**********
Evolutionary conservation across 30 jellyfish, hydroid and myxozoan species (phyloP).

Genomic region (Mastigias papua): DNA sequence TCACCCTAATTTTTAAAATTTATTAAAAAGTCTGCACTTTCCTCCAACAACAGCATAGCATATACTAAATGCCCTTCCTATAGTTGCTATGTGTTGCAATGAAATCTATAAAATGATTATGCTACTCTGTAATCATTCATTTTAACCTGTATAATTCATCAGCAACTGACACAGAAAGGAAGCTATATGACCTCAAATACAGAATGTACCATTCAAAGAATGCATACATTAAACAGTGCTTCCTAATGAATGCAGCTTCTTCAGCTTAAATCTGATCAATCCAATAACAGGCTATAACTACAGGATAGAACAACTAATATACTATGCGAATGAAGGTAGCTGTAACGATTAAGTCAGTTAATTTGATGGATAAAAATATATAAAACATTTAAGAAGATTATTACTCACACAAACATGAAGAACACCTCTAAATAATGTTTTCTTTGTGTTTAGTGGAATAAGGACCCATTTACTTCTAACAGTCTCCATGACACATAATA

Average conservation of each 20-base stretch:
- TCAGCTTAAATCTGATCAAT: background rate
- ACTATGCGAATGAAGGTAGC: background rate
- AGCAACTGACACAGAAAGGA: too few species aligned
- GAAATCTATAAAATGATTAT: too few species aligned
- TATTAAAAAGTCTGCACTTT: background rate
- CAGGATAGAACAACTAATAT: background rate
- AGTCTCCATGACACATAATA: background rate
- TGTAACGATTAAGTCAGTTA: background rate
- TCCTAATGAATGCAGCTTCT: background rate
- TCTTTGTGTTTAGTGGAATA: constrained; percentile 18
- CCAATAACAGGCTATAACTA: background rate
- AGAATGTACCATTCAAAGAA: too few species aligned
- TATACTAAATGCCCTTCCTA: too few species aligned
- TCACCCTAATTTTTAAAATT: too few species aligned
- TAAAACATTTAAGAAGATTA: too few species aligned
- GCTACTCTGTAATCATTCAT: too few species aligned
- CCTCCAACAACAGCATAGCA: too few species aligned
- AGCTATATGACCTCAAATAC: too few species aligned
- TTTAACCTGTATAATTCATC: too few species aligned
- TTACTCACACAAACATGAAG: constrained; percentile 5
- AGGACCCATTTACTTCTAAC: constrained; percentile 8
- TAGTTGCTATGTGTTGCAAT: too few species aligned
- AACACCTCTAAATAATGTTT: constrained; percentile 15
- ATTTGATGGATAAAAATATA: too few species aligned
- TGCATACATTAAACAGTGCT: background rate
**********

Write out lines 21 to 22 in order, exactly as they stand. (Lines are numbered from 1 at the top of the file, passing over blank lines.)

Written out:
- AGCTATATGACCTCAAATAC: too few species aligned
- TTTAACCTGTATAATTCATC: too few species aligned